Today the Strib ran an article headlined “World unprepared for next influenza pandemic: health experts.” The article covered what a panel of experts – including the U’s own Dr. Michael Osterholm – had to say about the likelihood of a catastrophic global avian flu pandemic. Dr. Osterholm’s succinct statement: “We’re screwed.”
Unfortunately, the article did a pretty poor job in putting into context why this threat is significant and what is already being done, so allow me to fill in the gaps. This is a topic I’ve been focusing on for business and personal reasons, and I’ve offered a lot more details, perspective and updates here and here. (Each post also features links to more information from highly credible sources).
The article doesn’t describe why this strain has experts so concerned. Here are the salient details:
2. Most assume that medical advances since 1918 have eliminated or greatly reduced the risk, but that’s not the case. This virus kills quickly and hits the healthiest people the hardest. For all of our technological sophistication, vaccine testing and manufacture still relies on 1950s-era tools and methods. There is no proven vaccine yet available and even necessary mechanical tools such as hospital ventilators are in short supply.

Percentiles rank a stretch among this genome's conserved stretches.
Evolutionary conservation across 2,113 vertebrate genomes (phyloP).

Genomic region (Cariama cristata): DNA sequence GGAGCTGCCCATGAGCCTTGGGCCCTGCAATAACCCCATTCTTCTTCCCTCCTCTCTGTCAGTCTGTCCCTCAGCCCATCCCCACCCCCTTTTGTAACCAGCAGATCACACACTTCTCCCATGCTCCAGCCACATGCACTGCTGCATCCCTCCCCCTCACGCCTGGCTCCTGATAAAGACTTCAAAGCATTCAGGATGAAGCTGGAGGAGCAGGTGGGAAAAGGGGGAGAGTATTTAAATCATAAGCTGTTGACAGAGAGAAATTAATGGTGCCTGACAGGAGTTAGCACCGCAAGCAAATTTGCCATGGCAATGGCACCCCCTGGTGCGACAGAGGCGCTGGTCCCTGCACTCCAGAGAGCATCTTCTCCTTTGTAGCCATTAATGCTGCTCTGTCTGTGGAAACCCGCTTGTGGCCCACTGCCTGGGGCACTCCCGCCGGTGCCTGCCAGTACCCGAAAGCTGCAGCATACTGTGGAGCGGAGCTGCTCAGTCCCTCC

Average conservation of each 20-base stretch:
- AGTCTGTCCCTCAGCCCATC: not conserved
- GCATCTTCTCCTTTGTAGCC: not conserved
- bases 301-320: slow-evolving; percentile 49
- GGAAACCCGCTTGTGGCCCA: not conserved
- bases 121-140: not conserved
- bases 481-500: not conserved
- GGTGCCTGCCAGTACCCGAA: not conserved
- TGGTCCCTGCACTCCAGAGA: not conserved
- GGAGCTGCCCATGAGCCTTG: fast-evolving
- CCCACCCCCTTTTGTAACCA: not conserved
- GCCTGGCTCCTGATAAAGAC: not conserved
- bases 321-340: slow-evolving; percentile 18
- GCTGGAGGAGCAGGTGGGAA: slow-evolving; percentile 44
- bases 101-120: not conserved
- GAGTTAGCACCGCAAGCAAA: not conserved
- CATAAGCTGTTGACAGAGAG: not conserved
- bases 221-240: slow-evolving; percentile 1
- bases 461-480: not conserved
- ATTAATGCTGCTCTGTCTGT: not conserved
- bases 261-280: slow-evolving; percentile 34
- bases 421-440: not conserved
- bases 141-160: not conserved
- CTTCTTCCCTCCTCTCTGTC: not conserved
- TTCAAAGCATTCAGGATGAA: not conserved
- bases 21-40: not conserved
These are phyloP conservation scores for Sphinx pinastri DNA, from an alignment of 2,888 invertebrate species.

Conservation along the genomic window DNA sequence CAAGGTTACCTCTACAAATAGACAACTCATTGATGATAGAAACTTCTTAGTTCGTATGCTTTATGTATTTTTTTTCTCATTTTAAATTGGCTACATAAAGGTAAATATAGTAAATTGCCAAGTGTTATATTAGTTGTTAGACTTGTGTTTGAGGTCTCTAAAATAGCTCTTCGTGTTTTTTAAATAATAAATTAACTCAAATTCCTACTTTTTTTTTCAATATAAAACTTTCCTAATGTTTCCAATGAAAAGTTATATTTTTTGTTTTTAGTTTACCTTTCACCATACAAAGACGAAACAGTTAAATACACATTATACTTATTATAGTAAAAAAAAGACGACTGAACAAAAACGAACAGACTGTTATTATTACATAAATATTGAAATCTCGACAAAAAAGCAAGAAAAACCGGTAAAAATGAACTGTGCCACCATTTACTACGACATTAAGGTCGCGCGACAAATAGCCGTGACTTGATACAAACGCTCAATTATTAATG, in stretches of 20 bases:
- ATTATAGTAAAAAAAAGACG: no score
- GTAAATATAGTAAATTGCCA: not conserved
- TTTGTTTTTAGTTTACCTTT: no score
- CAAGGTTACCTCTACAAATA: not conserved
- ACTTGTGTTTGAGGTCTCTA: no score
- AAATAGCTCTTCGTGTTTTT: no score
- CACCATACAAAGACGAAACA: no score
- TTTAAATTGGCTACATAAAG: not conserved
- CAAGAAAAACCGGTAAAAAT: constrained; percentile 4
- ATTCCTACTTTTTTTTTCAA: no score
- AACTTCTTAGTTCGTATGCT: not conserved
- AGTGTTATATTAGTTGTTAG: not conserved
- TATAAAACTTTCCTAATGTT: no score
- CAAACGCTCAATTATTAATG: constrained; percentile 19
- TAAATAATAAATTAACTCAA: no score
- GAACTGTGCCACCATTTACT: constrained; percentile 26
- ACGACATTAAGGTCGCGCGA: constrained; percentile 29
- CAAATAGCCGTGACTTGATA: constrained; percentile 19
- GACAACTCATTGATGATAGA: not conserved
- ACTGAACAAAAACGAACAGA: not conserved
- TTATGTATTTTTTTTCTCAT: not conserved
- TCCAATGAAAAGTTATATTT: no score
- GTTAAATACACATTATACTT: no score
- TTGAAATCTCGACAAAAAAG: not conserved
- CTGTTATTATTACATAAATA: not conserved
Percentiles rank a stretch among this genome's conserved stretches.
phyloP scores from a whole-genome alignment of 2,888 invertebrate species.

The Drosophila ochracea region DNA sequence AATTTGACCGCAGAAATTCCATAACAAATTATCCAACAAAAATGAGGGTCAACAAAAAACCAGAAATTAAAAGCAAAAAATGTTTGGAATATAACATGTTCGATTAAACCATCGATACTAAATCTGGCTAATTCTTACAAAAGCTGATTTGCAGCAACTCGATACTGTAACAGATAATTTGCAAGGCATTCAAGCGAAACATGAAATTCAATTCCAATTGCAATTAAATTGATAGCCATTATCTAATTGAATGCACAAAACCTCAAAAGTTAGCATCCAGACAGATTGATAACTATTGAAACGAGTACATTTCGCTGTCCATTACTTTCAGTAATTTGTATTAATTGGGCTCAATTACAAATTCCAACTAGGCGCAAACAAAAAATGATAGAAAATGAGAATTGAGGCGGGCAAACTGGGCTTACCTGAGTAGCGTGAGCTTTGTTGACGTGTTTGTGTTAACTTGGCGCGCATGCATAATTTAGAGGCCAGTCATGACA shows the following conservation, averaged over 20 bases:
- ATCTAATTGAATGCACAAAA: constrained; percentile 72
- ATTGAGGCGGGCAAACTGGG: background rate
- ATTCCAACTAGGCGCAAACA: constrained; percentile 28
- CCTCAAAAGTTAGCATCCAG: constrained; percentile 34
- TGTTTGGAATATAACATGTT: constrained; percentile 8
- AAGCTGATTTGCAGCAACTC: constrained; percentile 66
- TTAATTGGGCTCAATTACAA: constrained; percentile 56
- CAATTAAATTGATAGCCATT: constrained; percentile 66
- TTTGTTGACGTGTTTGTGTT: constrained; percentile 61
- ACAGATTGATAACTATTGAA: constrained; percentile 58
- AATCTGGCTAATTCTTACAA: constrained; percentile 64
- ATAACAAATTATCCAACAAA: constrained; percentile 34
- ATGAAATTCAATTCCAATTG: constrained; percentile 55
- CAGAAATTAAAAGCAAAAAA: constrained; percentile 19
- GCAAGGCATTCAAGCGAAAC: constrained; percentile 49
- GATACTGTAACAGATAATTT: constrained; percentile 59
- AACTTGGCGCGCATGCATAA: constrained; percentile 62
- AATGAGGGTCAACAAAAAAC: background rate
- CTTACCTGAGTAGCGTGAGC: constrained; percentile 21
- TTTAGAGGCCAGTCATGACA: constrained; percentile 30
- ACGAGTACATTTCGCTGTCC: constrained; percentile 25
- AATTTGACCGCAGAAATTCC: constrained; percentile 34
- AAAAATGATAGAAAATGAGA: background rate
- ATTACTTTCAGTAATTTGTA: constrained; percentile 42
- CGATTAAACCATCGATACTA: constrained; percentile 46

3. While the virus has killed most of the people infected by it in the past few years, these people contracted it through direct contact with infected birds or poultry. To become a pandemic the virus has to mutate into a form transmittable human-to-human. There are some indications that this may have already taken place.
4. While the MSM – and therefore, much of the population – is virtually ignorant of the situation, it doesn’t mean that attention isn’t being paid and work isn’t being done to try to identify and contain potential outbreaks as well as develop vaccines. This site provides day by day updates on what’s happening around the world. Getting reliable – and crucial – information from countries such as China, however, is problematic.
The Strib article is correct in that a great deal of work remains to be done. It’s safe to say that no government – including ours – is adequately prepared to prevent or react to a massive outbreak. It is important to raise general awareness and concern about the issue – without inspiring panic – in order to be ready in time. As Dr. Osterholm has also said, this is no longer a matter of “if” but of “when.”
KARE 11 did a more in-depth story on this recently, including more Minnesota angles. You can read the text of the report here.